Excerpted from – Lawyers Weekly USA – Small Firm Profile
On a boulevard lined with palm trees in Santa Barbara is a small firm that strikes fear in the boardrooms of large banks. A trailblazer in the field of lender liability, A. Barry Cappello and his firm represent small businesses that have been wronged by lenders. It has taken on many of the largest banks in the U.S., including Citicorp, Bank of America, GE Capital Corp, Wells Fargo and Union Bank, enormous institutions that once seemed invincible to lender lawsuits.
In little more than a decade, the firm has landed more than $300 million in verdicts and settlements in lender liability cases, and begun a nationwide trend that the Wall Street Journal said had “bankers quaking in their pinstripes.”
Today, Cappello and his firm are nationally recognized experts in lender liability law. Cappello has co-authored a seminal book on the topic, Lender Liability (Juris Publishing), and he has written numerous articles on the subject.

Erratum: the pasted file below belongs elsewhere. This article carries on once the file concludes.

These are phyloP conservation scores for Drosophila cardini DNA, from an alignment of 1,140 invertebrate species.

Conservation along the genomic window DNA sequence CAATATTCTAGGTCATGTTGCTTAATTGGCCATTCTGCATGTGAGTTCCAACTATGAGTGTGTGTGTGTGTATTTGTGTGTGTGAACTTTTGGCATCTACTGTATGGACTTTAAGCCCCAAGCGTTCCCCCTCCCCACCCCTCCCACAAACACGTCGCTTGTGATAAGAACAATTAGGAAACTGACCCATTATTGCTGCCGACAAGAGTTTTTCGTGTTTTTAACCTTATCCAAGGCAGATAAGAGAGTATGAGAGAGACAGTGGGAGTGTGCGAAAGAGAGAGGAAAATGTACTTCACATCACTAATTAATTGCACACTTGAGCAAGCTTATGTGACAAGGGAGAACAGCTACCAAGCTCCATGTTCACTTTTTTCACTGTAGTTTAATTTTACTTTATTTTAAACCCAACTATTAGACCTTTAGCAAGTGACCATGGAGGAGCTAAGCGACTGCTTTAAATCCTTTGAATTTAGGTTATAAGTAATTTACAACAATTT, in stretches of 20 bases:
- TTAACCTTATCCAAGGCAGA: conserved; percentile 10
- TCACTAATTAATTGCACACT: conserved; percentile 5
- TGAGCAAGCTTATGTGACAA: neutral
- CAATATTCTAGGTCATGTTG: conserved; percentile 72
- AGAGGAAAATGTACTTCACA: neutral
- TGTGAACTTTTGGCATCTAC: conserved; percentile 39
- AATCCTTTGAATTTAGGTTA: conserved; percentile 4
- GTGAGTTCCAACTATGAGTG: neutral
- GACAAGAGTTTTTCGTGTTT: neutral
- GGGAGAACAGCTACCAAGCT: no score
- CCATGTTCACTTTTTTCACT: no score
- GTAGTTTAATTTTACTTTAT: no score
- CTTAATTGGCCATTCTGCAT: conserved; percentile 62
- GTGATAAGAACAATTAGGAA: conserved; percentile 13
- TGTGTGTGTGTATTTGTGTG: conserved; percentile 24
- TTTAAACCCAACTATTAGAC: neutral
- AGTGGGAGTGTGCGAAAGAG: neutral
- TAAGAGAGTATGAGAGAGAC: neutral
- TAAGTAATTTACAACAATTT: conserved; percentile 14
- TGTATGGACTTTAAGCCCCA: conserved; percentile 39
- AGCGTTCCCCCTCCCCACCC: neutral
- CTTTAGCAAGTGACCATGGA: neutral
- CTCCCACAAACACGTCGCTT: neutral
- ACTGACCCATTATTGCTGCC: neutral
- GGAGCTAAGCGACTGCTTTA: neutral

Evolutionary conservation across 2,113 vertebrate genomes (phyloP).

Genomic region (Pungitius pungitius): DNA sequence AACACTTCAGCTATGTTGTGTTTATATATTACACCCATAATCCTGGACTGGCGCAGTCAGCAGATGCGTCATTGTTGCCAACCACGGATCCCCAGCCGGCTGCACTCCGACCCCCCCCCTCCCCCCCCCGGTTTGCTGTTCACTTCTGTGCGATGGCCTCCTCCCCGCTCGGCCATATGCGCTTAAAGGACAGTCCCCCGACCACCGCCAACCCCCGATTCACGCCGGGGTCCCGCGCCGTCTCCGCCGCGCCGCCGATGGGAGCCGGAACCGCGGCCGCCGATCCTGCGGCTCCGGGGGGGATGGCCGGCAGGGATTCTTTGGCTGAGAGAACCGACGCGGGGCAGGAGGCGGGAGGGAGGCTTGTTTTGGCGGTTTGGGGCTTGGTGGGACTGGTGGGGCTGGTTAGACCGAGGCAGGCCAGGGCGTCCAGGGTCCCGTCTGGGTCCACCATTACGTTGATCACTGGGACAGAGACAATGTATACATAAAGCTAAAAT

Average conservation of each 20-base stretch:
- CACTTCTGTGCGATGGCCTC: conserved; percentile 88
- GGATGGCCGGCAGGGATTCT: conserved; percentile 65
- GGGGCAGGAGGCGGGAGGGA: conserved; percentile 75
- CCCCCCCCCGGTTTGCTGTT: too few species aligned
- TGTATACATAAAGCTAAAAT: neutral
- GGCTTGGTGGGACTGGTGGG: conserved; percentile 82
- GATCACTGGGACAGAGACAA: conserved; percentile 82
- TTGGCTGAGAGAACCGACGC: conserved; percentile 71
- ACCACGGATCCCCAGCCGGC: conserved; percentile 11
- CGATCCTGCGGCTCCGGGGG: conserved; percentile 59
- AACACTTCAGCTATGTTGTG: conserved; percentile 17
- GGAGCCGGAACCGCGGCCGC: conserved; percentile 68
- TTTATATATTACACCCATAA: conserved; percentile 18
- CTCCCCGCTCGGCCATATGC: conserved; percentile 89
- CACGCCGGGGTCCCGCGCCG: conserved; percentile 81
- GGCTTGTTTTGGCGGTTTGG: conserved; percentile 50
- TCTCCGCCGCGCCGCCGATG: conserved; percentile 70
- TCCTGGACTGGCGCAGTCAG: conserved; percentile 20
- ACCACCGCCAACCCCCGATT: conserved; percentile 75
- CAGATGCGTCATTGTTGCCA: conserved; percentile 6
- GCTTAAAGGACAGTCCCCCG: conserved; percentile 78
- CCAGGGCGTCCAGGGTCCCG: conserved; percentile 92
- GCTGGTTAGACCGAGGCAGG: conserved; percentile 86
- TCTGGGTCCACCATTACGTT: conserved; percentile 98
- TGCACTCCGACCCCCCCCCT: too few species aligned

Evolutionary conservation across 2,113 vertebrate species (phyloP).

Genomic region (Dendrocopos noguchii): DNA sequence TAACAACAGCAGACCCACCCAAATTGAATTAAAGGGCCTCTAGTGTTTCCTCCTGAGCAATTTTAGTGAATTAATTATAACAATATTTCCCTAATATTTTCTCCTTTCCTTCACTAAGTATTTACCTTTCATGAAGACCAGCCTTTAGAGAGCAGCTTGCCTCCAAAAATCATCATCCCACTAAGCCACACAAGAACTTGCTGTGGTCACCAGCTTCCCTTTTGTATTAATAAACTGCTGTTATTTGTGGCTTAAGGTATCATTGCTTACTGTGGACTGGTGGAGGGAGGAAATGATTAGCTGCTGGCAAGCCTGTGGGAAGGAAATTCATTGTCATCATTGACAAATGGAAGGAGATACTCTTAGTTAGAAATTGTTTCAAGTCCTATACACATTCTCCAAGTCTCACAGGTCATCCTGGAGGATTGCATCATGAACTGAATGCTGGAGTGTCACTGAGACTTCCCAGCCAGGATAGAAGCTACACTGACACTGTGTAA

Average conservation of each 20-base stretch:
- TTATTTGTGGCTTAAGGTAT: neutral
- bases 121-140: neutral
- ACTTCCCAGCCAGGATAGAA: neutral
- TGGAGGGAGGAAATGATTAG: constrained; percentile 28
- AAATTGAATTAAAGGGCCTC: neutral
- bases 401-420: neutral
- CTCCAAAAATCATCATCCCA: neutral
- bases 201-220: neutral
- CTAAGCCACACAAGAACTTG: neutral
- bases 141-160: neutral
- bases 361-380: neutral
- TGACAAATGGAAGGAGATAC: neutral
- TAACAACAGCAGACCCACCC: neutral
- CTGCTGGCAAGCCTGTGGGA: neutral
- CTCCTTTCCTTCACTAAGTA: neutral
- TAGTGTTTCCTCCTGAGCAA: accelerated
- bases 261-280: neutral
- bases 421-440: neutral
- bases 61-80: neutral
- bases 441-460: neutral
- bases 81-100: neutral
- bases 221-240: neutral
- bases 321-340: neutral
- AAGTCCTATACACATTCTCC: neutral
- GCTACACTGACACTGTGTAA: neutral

Ironically, the firm’s practice niche was almost inadvertent, recalls Cappello.
In the late 1970s, Cappello, who had been legal counsel for the city of Santa Barbara, stepped into private practice where he was concentrating in business litigation. He began getting calls from local businessmen who were in trouble due to bad debt and loans called early.
When Cappello called around to locate lawyers who were experts in banking liability, he found none. Every lawyer in town was afraid to take on the big banks, he says. Cappello spied an opportunity.
Buoyed by his earlier success in suing major oil companies for the massive 1969 Santa Barbara Channel oil spill, he decided to tackle the big banks himself. And he began winning.
After all, he says, “In any trial, it’s one lawyer against another and one judge deciding. They’re human flesh, just like me.”
Cappello recommends that other lawyers look for legal needs that aren’t being met and step into that void. ‘Find a niche and fill it,” he advises.
Lender Bender Cappello built his firm by representing small businesses that were bankrupt, or near bankrupt, on a contingency basis. His reasoning was elementary: small businesses facing bankruptcy cant afford high-priced law firms. The firm continues to take many cases on a contingency or partial contingency basis.